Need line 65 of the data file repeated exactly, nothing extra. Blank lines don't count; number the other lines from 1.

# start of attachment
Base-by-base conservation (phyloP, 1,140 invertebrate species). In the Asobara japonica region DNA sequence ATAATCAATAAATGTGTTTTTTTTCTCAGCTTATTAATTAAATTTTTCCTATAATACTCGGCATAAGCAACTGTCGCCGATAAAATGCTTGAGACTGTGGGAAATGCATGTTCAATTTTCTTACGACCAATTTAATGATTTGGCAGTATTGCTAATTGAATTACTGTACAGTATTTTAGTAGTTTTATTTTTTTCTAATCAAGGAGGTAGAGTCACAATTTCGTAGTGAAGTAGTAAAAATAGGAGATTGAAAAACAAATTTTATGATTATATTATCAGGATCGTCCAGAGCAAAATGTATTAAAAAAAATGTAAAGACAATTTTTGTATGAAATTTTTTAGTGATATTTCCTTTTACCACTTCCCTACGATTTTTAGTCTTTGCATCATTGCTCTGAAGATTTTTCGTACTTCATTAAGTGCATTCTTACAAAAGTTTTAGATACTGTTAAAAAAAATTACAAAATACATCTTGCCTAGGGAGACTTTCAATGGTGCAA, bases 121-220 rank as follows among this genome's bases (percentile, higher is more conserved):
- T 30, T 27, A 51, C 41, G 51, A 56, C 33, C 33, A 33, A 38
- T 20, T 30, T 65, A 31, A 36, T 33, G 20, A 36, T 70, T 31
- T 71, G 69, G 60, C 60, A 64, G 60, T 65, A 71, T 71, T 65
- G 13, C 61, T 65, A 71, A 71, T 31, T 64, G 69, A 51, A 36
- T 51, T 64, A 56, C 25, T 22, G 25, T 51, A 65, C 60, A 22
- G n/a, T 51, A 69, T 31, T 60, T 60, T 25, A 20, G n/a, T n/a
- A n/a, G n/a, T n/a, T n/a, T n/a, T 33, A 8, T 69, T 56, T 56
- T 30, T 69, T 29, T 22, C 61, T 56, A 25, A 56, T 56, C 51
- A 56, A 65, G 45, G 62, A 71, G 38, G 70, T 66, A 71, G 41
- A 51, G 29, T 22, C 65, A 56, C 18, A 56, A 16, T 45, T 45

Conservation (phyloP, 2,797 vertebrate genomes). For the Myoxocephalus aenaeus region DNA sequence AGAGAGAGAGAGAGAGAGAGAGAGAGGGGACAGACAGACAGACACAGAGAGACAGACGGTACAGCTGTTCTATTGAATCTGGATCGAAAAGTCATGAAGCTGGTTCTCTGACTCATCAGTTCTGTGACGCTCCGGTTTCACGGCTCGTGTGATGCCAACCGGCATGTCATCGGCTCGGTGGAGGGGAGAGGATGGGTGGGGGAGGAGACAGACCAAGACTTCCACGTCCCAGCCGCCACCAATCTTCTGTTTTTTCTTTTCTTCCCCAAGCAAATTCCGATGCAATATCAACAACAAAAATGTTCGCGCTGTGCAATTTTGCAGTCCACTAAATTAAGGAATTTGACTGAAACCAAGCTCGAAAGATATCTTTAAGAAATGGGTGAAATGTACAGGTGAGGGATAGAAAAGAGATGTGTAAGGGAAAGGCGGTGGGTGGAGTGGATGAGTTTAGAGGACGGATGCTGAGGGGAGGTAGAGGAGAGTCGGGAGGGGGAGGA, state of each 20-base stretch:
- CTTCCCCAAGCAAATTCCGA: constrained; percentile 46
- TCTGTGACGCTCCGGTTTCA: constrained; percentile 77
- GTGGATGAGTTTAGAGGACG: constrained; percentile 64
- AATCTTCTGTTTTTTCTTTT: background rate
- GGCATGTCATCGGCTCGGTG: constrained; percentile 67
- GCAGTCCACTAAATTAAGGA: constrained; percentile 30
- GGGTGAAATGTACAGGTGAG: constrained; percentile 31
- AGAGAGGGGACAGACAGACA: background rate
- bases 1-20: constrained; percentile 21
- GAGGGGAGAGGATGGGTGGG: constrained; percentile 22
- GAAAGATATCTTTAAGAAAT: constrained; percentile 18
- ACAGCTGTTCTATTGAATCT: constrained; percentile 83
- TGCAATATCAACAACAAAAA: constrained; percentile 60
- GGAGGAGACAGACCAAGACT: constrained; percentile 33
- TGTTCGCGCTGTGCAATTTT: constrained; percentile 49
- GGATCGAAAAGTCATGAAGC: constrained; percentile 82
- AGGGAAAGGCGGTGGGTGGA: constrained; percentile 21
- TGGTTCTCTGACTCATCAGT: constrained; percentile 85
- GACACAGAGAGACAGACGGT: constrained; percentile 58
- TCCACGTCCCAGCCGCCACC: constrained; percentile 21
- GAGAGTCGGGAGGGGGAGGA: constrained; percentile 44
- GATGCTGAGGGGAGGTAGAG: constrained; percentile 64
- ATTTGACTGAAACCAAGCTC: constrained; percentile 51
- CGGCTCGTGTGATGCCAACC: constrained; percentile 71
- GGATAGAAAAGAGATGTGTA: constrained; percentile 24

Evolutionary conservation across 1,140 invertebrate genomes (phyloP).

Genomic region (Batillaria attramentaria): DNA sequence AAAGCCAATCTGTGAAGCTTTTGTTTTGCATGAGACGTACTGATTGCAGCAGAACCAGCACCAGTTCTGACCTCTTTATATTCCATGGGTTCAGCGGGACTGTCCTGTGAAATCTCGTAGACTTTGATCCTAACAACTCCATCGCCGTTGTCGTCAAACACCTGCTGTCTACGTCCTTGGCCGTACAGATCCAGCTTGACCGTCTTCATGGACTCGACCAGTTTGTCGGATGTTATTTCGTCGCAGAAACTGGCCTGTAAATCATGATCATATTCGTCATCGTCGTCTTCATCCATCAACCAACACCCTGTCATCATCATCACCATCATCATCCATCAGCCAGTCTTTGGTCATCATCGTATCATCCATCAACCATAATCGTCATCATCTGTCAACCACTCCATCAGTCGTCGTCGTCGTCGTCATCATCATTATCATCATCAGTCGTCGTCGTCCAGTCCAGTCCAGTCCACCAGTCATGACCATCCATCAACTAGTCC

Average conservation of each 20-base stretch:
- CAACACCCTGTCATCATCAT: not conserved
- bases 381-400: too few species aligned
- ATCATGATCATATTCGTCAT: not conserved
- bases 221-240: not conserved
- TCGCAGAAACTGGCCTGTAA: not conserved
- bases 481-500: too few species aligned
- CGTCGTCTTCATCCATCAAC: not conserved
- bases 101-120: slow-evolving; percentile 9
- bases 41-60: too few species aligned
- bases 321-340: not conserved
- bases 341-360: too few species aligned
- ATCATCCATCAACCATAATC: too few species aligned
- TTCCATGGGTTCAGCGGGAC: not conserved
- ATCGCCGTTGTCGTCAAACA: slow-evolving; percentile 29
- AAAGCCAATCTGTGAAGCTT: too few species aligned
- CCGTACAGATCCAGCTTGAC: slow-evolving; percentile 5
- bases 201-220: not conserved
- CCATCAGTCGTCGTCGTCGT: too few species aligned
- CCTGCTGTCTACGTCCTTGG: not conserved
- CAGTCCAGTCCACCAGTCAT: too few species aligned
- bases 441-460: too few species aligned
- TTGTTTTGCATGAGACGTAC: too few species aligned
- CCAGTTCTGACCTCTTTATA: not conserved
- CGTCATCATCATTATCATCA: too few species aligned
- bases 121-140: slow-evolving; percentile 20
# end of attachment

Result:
- bases 121-140: slow-evolving; percentile 20